The Berean Expositor
Volume 48 - Page 47 of 181
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inflicting upon himself or is the consequence on his own folly, but the believer, for the
Lord's sake, can even welcome it, for then he can be strong, not in himself, but in the
Lord and the power of His might (Eph. 6: 10).
A new section now starts in the Corinthian epistle which deals with the signs of a true
apostle. Paul has now finished what he termed his foolish boasting which was forced
upon him by his enemies at Corinth. May we all learn the lesson of the `thorn that
remains', and the glorious overshadowing power of the Saviour which can be our
continual experience.
12: 11 - 13: 14.
pp. 21 - 26
Chapter 12: 11 commences a new section in this epistle. Paul has finished his
`foolish boasting'. As we have seen, it would not have been necessary for him to have
started it had not his opposers at Corinth forced him to do so by reason of their exalting
themselves and belittling him as the apostle of Christ. He could say `in nothing was I
behind the very chiefest apostles, though I am nothing' (verse 11). The Corinthians had
had the miraculous signs of a true apostle manifested before their eyes when Paul
evangelized their city:
"Truly the signs of an apostle were wrought among you in all patience, by signs and
wonders and mighty works" (II Cor. 12: 12, R.V.).
Just as Christ's earthly ministry to Israel had been confirmed by evidential miracles
(`miracles, wonders and signs' Acts 2: 22) as also was the witness of the Jerusalem
apostles (Acts 2: 43), so had the ministry of Paul been so attested by God. There could
be no doubt then of his apostleship. None of the false apostles at Corinth could claim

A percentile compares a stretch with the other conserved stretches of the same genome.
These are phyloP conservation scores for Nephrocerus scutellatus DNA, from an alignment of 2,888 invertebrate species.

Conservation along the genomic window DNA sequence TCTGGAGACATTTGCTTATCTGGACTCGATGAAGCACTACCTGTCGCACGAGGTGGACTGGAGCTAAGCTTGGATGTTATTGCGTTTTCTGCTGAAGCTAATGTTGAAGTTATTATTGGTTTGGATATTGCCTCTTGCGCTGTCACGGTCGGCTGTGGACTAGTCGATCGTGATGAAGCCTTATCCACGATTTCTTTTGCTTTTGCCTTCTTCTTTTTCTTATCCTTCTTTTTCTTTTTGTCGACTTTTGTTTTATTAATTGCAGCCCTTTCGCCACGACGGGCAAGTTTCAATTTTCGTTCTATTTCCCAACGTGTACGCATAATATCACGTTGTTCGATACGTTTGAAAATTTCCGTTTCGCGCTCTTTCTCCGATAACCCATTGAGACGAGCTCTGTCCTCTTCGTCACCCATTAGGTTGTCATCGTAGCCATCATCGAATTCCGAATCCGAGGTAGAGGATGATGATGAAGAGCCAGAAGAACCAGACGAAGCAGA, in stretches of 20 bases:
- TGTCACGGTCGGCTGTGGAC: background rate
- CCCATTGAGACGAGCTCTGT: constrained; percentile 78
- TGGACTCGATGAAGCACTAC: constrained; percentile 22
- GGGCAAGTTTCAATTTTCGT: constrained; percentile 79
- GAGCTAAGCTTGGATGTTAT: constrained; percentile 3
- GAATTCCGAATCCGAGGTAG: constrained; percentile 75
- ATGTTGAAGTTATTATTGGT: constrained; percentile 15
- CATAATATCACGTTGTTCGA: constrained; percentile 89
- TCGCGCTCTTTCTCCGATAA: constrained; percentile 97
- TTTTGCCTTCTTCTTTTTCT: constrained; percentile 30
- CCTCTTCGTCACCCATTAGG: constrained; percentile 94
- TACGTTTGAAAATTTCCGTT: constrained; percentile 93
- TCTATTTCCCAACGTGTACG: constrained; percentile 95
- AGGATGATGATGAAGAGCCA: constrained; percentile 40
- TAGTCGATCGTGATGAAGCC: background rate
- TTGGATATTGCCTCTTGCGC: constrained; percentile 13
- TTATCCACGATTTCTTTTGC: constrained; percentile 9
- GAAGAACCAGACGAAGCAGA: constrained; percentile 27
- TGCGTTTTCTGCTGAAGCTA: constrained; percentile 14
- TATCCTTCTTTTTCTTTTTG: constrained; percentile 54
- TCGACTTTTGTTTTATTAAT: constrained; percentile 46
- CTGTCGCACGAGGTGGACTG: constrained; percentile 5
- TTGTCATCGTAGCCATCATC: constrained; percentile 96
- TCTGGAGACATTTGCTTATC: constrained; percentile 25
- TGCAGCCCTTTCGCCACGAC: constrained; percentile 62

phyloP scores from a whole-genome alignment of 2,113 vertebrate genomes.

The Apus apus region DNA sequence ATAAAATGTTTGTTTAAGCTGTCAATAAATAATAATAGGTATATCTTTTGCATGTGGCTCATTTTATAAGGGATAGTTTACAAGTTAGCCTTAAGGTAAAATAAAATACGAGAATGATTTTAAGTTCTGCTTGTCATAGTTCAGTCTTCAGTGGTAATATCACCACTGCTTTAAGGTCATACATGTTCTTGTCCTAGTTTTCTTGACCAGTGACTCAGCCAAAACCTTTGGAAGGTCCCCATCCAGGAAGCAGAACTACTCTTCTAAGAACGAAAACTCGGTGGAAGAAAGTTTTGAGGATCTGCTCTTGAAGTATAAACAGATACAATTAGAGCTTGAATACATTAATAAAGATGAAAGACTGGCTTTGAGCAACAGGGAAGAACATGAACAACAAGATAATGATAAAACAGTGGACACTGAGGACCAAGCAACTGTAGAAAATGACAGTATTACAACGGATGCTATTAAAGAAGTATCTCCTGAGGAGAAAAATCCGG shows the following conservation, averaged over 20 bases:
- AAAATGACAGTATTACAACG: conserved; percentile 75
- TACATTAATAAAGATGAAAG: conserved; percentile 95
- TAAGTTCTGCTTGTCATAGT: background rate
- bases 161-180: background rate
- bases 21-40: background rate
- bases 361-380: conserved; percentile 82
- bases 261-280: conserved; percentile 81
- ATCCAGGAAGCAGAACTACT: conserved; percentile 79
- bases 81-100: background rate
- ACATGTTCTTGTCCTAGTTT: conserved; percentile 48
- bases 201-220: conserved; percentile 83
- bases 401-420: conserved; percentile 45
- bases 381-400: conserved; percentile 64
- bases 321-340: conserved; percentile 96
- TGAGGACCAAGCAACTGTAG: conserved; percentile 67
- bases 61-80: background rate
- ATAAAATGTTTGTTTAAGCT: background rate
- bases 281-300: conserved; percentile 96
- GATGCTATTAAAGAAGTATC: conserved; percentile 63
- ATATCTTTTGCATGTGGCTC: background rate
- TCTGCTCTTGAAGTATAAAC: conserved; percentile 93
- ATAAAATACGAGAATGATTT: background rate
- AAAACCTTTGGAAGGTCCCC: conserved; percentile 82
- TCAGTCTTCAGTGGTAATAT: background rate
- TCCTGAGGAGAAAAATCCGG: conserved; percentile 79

such Divine credentials. Why did some of them then doubt him? They had enjoyed all
the blessings that other churches had received through his ministry. Why should they
then think they had received inferior treatment (12: 13)?  He had refused to be
burdensome to them and for this `wrong' he ironically begs their pardon.
Paul now refers to a third visit in verse 14. The second visit to them was the `painful'
one referred to in 2: 1.  This third visit would also prove painful if the situation
warranted it (see 13: 1, 2), though the Apostle doubtless fervently hoped that they would
mend their ways and make such apostolic discipline unnecessary.
Once more he makes known his motives to them. He does not want to be a burden,
nor does he want their property, but it is themselves he is anxious to win. They are his
spiritual children and as such it was right for him as their spiritual father to make
provision for them, not the reverse (verse 14). He is prepared to go to the limit in
spending himself for their spiritual profit and his love for them was unbounded. If only
theirs for him had been likewise! (verse 15).